Addex Achieves Second Milestone in Parkinson’s Disease Collaboration with Merck & Co., Inc.
Geneva, Switzerland, 10 July 2009 – Allosteric modulation company Addex Pharmaceuticals (SIX:ADXN) announced today that the second preclinical milestone has been achieved in an exclusive collaboration and license agreement with Merck & Co., Inc. (through its affiliate Merck Sharp & Dohme Research Ltd). The collaboration is focused on developing an emerging type of drugs, called allosteric modulators, for treatment of Parkinson’s disease and other undisclosed indications. Allosteric modulators have broad potential to address important therapeutic targets; this collaboration with Merck is focused on developing drugs that specifically activate the metabotropic glutamate receptor 4 (mGluR4). The preclinical study showed the desired non-dopaminergic activity profile after oral administration of mGluR4 positive allosteric modulator (PAM) in an animal model of Parkinson’s disease.
“We are pleased that these preclinical data show such promise in the animal model used,” said Emmanuel Le Poul, head of the CNS Business Unit at Addex. “This work is a further validation of the target and the strength of our collaboration, as both teams have contributed to this achievement.”
“Innovative non-dopaminergic therapies represent a significant opportunity to address an important unmet medical need in Parkinson’s disease patients,” said Vincent Mutel, CEO of Addex. “We are proud that our allosteric modulation drug discovery and development platform has generated highly innovative products in Parkinson’s disease in addition to other important indications with unmet medical need including: gastroesophageal reflux disease, migraine, schizophrenia and anxiety.”
Addex will discuss the mGluR4 PAM collaboration and its clinical and preclinical stage allosteric modulator pipeline and discovery platform during its R&D Day on July 16, 2009. A webcast and recording of the Addex R&D Day will be made available at www.addexpharma.com.
Addex will receive $500,000 for achieving the second preclinical milestone. Addex received $250,000 after achieving the first preclinical milestone during the first quarter of 2008. Under the terms of the agreement, first announced in December 2007, Addex received $3 million upfront and is eligible for up to $106.5 million in research, development and regulatory milestones for the first product developed for multiple indications. Additional milestones of up to $61 million would be payable if a second and third product is developed. Addex is eligible to receive undisclosed royalties on sales of any products resulting from this collaboration. Merck is responsible for clinical development.
mGluR4 may play an important role in Parkinson's disease, which is a debilitating movement disorder. Current treatments focus on dopamine-replacement strategies, however most patients reach a stage where dopaminergic treatments are no longer effective. There can also be debilitating side effects with dopaminergic treatments and many patients limit doses so their side effects will be less cumbersome. The recent success of surgical approaches suggests that bypassing the dopamine system may provide a more effective treatment strategy. It is believed that selective activation of mGluR4 is one way to do this and could correct the circuitry that modulates motor excitability. This has the potential to provide significant benefit in Parkinson's disease.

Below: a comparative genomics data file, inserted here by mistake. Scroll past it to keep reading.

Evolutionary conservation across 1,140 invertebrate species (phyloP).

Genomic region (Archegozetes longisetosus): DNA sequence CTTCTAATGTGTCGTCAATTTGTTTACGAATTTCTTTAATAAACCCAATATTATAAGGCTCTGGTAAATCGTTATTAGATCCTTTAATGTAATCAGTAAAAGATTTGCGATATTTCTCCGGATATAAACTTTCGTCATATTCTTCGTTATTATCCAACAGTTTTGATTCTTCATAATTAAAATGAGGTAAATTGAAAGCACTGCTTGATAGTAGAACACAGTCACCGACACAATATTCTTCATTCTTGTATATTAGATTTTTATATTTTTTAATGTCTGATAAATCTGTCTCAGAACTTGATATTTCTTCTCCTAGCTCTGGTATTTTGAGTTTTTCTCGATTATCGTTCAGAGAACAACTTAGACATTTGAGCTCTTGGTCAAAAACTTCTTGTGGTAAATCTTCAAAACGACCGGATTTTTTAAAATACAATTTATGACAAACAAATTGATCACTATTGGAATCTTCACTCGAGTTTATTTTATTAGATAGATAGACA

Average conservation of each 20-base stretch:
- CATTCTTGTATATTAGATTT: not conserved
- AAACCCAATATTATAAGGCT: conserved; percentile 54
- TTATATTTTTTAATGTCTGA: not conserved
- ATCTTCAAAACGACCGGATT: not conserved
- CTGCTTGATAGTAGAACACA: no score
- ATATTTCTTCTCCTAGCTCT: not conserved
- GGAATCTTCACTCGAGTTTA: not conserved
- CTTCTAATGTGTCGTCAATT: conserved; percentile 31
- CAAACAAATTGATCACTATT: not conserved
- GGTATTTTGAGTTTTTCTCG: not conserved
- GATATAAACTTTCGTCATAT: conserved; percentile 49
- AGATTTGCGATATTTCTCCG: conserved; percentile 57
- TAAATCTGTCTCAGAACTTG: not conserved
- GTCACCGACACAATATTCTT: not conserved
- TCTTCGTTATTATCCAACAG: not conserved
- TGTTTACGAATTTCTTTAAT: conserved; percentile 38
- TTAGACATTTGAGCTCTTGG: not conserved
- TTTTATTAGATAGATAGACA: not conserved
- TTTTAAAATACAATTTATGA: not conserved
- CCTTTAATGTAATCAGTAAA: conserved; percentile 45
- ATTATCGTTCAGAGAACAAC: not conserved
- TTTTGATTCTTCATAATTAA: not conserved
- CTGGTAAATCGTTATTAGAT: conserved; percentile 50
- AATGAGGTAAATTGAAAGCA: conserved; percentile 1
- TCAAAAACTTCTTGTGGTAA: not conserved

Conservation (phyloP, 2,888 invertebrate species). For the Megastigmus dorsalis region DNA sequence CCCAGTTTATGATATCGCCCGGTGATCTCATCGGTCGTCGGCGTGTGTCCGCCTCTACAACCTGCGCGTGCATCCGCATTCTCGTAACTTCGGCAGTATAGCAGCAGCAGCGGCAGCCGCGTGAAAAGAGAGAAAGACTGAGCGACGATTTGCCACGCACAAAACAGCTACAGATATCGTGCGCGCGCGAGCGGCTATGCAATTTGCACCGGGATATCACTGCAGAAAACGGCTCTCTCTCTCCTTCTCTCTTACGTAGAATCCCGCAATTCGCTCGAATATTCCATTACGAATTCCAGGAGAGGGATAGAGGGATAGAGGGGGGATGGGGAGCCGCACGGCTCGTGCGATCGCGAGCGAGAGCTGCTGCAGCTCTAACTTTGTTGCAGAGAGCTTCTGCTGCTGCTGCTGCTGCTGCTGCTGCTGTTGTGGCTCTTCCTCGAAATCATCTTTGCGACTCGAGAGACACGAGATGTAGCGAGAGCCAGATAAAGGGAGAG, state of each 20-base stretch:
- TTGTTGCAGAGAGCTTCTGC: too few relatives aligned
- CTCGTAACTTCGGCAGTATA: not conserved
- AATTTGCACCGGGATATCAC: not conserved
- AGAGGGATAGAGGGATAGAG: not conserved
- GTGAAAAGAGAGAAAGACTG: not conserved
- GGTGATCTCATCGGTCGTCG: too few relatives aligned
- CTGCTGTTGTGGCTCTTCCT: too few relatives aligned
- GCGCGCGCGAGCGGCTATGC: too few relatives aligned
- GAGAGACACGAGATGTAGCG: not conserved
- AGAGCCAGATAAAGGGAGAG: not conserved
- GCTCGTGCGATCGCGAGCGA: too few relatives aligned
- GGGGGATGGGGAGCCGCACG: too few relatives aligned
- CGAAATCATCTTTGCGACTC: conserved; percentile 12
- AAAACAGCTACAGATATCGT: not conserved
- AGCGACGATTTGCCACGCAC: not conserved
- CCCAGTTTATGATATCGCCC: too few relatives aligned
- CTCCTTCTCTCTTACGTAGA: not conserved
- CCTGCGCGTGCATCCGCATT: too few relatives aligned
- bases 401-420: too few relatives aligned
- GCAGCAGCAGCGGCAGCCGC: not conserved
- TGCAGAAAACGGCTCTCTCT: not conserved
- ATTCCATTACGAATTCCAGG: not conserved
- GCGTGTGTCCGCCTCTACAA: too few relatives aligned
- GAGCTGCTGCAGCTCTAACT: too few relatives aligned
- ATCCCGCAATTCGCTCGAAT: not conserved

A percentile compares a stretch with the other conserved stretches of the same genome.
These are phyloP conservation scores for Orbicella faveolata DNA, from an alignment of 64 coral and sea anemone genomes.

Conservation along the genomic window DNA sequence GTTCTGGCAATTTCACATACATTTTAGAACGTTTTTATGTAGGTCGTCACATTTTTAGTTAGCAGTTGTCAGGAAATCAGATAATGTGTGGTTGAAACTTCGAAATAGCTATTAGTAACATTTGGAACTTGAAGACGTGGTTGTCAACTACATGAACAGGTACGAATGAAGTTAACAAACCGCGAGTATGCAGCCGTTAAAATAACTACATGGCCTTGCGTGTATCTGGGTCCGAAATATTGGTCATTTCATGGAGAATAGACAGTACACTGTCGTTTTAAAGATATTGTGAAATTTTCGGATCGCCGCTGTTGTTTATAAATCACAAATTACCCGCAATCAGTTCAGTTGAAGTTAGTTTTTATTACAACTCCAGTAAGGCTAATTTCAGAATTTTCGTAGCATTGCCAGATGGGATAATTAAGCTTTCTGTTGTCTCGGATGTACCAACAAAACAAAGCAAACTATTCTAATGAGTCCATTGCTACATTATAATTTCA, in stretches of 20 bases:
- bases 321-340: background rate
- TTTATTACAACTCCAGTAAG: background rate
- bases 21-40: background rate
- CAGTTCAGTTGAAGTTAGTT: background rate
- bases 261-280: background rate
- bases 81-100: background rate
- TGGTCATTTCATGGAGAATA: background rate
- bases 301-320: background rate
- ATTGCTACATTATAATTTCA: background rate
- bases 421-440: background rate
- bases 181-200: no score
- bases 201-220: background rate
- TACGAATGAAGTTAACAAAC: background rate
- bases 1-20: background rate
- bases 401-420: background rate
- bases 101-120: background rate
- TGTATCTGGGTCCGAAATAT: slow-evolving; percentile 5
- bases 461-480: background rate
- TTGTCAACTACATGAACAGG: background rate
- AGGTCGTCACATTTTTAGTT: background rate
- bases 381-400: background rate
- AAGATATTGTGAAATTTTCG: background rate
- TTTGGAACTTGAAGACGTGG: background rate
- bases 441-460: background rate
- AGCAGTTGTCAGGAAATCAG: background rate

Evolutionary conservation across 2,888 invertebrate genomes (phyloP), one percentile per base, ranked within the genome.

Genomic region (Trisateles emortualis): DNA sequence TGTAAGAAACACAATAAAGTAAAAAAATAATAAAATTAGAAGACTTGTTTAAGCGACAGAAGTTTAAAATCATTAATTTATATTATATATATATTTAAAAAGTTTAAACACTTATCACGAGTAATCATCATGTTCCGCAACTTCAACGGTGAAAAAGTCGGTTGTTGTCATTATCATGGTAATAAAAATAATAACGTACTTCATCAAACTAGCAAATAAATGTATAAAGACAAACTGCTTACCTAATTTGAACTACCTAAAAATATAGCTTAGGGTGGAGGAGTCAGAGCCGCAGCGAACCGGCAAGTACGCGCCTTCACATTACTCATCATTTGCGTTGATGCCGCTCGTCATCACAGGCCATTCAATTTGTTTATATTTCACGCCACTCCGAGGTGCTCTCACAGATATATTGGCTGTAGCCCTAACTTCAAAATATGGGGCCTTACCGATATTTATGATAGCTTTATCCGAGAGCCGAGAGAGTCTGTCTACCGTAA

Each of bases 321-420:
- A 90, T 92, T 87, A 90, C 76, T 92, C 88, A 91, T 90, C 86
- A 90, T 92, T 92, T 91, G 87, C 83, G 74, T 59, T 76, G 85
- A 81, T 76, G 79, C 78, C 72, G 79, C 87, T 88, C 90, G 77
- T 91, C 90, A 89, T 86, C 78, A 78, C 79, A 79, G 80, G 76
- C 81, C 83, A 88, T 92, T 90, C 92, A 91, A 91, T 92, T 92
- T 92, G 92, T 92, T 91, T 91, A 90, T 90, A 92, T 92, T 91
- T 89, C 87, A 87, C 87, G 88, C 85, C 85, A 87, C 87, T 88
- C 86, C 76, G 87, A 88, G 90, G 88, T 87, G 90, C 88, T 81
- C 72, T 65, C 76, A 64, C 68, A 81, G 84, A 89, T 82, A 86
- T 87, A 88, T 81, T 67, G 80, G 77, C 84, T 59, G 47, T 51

Published research* shows that mGluR4 activators, like those in development at Addex, could work via two distinct mechanisms to alleviate symptoms of Parkinson's disease and, potentially, even slow the progression of the disease: 1) mGluR4 activation triggers a compensatory mechanism that may spare or potentiate the use of dopamine receptor activators; 2) mGluR4 activation may have a neuroprotective effect that helps to preserve the brain’s dopaminergic neurons.
*Nature Reviews Neuroscience, Vol 6, Oct. 2005, pp 787-798
Glutamate, like dopamine and serotonin, is a key neurotransmitter in the human brain, an important signaling molecule involved in control of multiple brain functions ranging from motor control to mood. Although marketed drugs modulate specific receptors involved in both the dopaminergic and serotinergic systems, it has been difficult to develop drugs that can selectively target specific receptors of glutamate, which has many different receptors, some of which can cause serious side effects if improperly modulated.
Merck has been a pioneer in research on mGlu receptors and the metabotropic glutamatergic system for multiple indications. For example, research by Merck scientists provided the first evidence that mGluR4 activation has potential for treatment of Parkinson's disease. However, a remaining challenge has been to make drug-like molecules that activate mGluR4 in a specific fashion. Addex is a pioneer in developing allosteric modulators, truly selective small molecule drug candidates, for human health.